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HomeRoots of Hope: A community suicide prevention model

Roots of Hope: A community suicide prevention model

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Reducing suicide and its impact

Since 2018, communities across Canada reduce the impact of suicide by adapting the Roots of Hope model to their local contexts. The model builds on community expertise to implement suicide prevention and life promotion initiatives based on 5 pillars and 13 guiding principles.

The 5 pillars

  • Means Safety. Working to limit access to methods while identifying and addressing “hot spots” in the community.
  • Public Awareness. Educational efforts – developed locally and based on community context – to increase help-seeking behaviours and reduce stigma around suicide.
  • Research and Evaluation. Engaging in activities that expand the Canadian suicide prevention evidence base.
  • Specialized Supports. A range of activities supporting specific populations or needs in prevention, intervention, and postvention.
  • Training and Networks. Training and learning opportunities for gatekeepers and leaders in the community.

Roots of Hope 5 Pillars image - from the top Means Safety, Public Awareness, Research and Evaluation, Specialized Supports, and Training and Networks

The 13 guiding principles:
  1. Comprehensive. Use multiple interventions geared toward a wide range of individuals across a variety of settings.
  2. Collaboration/Coordination. Design programs to enhance collaboration among stakeholders.
  3. Culturally Appropriate. Develop, implement, and evaluate interventions that respect a diversity of cultures and are responsive and appropriate (for the overall community and specific sub-populations).
  4. Recovery-Oriented. Focus suicide prevention efforts on giving people hope, treating them with dignity, and meaningfully including them in the decisions being made.
  5. Evidence-Informed. Use evidence‑informed interventions, selected and informed by different kinds of evidence, including those outside of peer‑reviewed quantitative studies.
  6. Measurement and Evaluation. Measure outcomes and evaluate interventions to determine their effectiveness and inform future innovations.
  7. Lived Experience. Recognize the important role of suicide attempt and suicide loss survivors, persons with lived experience, individuals bereaved by suicide, and caregivers in guiding suicide prevention efforts.
  8. Flexible. While standardization is important when comparing communities or tracking progress over time, be sure that selected interventions can be tailored to the community for which they are being implemented.
  9. Strengths-Based. Build on existing strengths rather than on identifying and closing gaps.
  10. Span the Continuum. Address suicide across the entire spectrum, including prevention, intervention, and postvention services.
  11. Community Centered. Develop initiatives that are community-led, tailored to its current level of readiness, and driven by engaging and empowering local stakeholders.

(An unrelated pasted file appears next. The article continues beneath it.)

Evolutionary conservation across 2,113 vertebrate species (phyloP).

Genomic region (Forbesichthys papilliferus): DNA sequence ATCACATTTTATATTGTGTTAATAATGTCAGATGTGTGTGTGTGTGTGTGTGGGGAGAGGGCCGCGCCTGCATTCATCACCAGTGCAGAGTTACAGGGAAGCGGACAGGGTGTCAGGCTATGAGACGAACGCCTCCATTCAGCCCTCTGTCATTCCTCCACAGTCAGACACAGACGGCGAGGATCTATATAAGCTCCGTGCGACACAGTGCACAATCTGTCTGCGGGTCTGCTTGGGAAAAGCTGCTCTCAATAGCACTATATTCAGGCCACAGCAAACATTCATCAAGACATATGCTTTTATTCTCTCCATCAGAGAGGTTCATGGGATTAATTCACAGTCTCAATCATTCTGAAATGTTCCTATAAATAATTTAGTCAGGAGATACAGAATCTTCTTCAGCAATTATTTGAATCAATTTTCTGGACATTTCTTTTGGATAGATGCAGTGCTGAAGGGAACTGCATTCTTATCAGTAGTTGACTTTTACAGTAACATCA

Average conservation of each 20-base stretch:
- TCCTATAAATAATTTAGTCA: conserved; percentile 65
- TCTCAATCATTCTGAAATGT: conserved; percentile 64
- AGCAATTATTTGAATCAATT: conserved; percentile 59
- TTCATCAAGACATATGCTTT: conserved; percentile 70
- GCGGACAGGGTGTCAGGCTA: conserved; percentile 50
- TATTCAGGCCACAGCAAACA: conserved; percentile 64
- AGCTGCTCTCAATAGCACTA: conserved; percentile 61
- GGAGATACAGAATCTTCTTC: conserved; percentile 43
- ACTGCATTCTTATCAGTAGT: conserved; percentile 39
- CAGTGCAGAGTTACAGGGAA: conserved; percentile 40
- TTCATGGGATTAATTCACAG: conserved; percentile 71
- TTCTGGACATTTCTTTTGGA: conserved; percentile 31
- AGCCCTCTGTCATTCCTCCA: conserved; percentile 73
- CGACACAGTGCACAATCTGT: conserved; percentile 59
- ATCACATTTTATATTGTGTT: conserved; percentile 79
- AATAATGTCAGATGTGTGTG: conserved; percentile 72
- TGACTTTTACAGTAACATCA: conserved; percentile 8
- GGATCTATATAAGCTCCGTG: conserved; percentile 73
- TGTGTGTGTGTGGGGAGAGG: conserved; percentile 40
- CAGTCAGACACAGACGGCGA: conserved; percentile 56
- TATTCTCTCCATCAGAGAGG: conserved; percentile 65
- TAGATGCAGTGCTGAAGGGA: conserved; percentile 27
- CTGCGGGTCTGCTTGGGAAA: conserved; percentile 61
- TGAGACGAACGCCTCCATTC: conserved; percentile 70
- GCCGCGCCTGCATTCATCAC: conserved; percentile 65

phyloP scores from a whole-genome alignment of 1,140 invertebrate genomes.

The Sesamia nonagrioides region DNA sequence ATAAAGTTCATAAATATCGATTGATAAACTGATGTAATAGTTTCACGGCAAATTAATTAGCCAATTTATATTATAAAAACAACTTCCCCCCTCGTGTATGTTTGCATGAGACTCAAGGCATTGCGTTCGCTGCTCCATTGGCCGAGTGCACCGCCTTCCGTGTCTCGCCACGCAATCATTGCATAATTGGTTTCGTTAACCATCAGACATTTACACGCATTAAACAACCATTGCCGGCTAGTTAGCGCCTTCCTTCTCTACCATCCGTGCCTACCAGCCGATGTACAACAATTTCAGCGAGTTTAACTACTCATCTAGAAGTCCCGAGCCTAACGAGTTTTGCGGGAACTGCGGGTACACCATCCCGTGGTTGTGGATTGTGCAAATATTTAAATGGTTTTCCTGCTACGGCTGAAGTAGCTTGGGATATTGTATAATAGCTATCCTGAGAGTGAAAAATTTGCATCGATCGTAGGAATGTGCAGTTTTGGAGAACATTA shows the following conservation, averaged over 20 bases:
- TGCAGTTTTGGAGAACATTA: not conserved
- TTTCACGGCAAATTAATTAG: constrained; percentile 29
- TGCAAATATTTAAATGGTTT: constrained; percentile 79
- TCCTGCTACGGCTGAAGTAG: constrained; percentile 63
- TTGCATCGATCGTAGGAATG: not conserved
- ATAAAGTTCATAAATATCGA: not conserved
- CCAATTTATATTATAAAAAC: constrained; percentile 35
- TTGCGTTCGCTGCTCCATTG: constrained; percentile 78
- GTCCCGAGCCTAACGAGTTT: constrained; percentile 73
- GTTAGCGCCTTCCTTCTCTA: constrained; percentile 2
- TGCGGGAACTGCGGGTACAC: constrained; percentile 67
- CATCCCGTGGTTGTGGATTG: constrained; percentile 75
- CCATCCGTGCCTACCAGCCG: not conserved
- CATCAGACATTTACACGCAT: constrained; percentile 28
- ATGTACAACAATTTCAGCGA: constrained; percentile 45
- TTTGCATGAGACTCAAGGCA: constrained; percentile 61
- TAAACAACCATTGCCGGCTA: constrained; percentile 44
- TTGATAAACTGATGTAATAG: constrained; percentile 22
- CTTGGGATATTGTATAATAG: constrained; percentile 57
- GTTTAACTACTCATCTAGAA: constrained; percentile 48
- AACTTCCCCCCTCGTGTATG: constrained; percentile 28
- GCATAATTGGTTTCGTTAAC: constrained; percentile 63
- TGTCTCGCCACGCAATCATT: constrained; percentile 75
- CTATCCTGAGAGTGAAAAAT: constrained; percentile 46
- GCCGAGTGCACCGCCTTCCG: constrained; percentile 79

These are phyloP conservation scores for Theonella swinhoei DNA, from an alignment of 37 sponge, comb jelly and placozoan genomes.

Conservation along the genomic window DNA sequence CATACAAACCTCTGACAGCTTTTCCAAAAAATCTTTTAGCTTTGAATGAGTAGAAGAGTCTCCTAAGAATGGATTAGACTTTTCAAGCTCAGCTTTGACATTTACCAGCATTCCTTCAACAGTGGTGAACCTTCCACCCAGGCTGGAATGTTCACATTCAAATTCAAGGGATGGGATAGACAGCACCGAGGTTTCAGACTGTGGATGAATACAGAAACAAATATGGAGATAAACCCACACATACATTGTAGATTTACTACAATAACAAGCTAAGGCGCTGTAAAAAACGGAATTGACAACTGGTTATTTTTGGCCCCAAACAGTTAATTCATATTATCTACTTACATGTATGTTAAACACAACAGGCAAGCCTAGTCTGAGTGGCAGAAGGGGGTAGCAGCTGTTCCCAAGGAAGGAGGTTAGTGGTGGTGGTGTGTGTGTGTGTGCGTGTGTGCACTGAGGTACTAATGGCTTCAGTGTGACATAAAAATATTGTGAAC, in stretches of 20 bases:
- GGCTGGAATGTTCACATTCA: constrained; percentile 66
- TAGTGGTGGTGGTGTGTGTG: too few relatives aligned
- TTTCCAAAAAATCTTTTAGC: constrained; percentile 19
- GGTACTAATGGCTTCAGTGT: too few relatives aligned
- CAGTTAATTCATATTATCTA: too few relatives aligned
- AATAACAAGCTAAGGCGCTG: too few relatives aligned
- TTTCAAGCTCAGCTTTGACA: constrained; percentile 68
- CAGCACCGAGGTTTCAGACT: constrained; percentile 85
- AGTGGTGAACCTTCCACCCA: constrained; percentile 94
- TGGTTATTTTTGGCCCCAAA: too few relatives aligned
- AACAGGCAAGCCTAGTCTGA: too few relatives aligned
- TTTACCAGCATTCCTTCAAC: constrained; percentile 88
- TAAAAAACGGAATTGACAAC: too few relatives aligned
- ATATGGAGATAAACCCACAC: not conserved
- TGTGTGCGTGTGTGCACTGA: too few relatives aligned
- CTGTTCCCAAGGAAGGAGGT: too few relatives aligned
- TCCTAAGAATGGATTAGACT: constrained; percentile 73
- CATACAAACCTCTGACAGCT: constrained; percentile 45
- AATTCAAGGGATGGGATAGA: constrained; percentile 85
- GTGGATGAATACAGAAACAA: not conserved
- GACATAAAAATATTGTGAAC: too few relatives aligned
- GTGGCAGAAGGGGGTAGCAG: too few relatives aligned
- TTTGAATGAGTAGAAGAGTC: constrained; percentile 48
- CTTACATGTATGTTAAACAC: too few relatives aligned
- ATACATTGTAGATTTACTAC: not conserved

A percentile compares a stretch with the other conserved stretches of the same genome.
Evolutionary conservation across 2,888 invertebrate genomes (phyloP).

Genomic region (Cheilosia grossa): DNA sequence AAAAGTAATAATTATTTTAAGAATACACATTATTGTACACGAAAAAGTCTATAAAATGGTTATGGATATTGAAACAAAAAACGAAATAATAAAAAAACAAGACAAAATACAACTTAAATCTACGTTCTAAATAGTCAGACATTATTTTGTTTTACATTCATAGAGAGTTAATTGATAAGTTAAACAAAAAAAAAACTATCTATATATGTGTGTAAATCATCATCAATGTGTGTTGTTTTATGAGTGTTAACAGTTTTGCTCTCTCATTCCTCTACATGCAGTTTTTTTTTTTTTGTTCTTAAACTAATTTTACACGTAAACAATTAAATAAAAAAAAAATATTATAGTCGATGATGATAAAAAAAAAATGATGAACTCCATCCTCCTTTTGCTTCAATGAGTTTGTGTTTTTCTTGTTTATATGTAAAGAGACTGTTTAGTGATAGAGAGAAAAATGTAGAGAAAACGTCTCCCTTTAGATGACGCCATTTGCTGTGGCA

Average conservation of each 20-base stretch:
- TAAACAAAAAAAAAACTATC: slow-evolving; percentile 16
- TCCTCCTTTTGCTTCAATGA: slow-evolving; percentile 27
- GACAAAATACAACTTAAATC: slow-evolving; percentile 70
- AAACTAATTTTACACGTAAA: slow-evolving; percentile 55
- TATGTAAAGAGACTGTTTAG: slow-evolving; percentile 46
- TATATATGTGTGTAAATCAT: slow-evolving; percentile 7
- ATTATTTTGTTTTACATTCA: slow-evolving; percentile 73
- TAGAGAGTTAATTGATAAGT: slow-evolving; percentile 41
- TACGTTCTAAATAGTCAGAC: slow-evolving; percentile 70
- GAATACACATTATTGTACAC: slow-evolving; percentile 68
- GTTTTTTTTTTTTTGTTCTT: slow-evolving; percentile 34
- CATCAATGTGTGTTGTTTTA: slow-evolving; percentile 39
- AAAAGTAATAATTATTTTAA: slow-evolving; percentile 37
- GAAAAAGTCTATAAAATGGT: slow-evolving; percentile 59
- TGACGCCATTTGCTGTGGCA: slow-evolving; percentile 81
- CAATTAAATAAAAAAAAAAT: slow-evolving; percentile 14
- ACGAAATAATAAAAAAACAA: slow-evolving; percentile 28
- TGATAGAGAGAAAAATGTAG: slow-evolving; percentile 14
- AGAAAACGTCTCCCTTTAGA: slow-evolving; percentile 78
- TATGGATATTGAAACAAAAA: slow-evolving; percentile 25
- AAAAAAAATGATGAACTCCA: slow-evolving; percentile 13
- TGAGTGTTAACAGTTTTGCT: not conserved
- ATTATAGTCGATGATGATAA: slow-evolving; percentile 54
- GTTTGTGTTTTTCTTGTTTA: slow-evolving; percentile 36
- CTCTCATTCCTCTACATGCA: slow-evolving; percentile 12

12. Sustainable. Design initiatives that allow for continued funding and leadership.
  13. Innovative. Attempt, evaluate, and share creative and innovative ideas to advance suicide prevention efforts globally.

roots of hope - 13 principles

National Community of Practice (NCoP)

The Roots of Hope NCoP is Canada’s first National Community of Practice for community-led approaches to suicide prevention and life promotion. The NCoP brings Roots of Hope communities together to engage in peer-to-peer support and connect representatives, researchers, regional stakeholders, and people with lived experience to help advance implementation and action plans and inform future of Roots of Hope initiatives.

We see these connections as a way for each community to sustain their local momentum while participating in a national movement and conversation on suicide prevention and life promotion.


  • Increasing connections and collaboration with like-minded and resourceful representatives
  • Exchanging knowledge, best practices, ideas, and evaluation plans
  • Accessing new and existing tools and resources
  • Engaging in collaborative strategic discussions with us on community action plans
  • Receiving our support on links and feedback on future funding opportunities.
  • Connecting to other opportunities such as research, events, webinars, training, and workshops

To learn more about the NCoP read our fact sheet.

Learn more:

Watch our Roots of Hope Community Voices video series. to see what communities, researchers, and leaders are saying.

Read our case studies to see what communities are doing.

Read our latest Annual Impact Report which shares recent Roots of Hope success in communities across Canada.

Email us at rootsofhope@mentalhealthcommission.ca for more information or to learn more about becoming part of the Roots of Hope community.

Roots of Hope Communities: 

Today, there are over 20 Roots of Hope communities, including 3 provinces and 1 territory.
  • Former Keewatin Yatthé Region, Sask.
  • Burin Peninsula, N.L.
  • Northern Zone, N.S.
  • Edmonton, Alta.
  • Flin Flon, Man.
  • Halton, Ont.
  • Hamilton, Ont.
  • La Ronge, Sask.
  • Madawaska-Victoria, N.B.
  • Meadow Lake, Sask.
  • Medicine Hat, Alta.
  • Pontiac, Que.
  • Sooke-West Shore, B.C.
  • Stony Plain/Tri-Region, Alta.
  • Waterloo, Ont.
  • Wellington County, Ont.
  • Windsor-Essex, Ont.
  • New Brunswick
  • Newfoundland and Labrador
  • Saskatchewan
  • Yukon